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General News of Wednesday, 8 January 2003

Source: Reuters

Child Slaves in Ghana Set to Return Home

GENEVA - Some 1,200 children sold into dangerous slave labor on fishing boats in Ghana could soon be freed to return to their families, an international agency said Tuesday.

Since the project to free them was launched two weeks ago with $350,000 in funding from the United States, so-called "slave masters" have already pledged to release 58 boys, according to the International Organization for Migration (IOM).

The children, aged 5 to 14, are forced to work long hours in the fishing industry on Lake Volta in central Ghana after their destitute families sell them to traffickers for $180 per child, the IOM said in a statement.

"They start at dawn and work through late afternoon casting and drawing nets. They are fed, but never paid," said IOM's Ernest Taylor. "Sometimes the nets get stuck at the bottom of the lake and children have to dive to release them. Many have drowned."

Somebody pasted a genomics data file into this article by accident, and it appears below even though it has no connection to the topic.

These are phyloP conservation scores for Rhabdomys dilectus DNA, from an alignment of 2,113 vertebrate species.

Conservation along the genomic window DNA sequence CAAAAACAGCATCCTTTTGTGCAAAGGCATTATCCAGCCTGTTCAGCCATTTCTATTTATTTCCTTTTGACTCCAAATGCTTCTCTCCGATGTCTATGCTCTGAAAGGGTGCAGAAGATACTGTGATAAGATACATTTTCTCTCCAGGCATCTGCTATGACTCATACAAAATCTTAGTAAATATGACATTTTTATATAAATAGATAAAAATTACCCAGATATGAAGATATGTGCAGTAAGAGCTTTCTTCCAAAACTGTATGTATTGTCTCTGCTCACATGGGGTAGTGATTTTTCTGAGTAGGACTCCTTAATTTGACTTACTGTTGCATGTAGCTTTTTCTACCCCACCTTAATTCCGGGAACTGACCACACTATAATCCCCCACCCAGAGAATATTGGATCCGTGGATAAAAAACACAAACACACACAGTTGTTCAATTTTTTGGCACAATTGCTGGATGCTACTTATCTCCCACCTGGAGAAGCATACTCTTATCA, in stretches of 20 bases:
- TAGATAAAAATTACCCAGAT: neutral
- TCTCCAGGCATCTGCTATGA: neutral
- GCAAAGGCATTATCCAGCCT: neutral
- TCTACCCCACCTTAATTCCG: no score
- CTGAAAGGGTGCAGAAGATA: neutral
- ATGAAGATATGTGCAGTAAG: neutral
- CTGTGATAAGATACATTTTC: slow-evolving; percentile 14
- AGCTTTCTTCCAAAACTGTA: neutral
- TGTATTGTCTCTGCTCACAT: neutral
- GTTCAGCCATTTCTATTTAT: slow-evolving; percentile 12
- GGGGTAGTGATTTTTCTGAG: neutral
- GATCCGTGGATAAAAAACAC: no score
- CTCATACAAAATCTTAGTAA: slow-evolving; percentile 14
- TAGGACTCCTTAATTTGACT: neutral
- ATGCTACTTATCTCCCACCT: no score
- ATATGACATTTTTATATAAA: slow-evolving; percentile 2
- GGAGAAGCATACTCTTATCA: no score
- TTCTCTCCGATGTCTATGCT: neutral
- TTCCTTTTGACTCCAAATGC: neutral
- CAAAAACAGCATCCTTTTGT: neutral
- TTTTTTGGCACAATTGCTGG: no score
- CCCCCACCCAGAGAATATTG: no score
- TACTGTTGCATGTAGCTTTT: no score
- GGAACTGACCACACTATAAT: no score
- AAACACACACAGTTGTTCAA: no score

Under the scheme, the families of the former slaves will receive a small amount of money to enable the children to return to school or start vocational training.

The fishermen will get training and equipment aimed at improving their ability to catch fish without being tempted to resort to child labor.

The program has the backing of Ghanaian authorities and traditional chiefs, the Geneva-based agency added.

"This is a pilot project ... which we hope to extend to the sub-region where child slavery is a problem," said IOM spokesman Jean-Philippe Chauzy.

The International Labor Organization (ILO) estimates that about 250 million children between the ages of 5 and 17 are engaged in some form of child labor, some 80 million of them in Africa.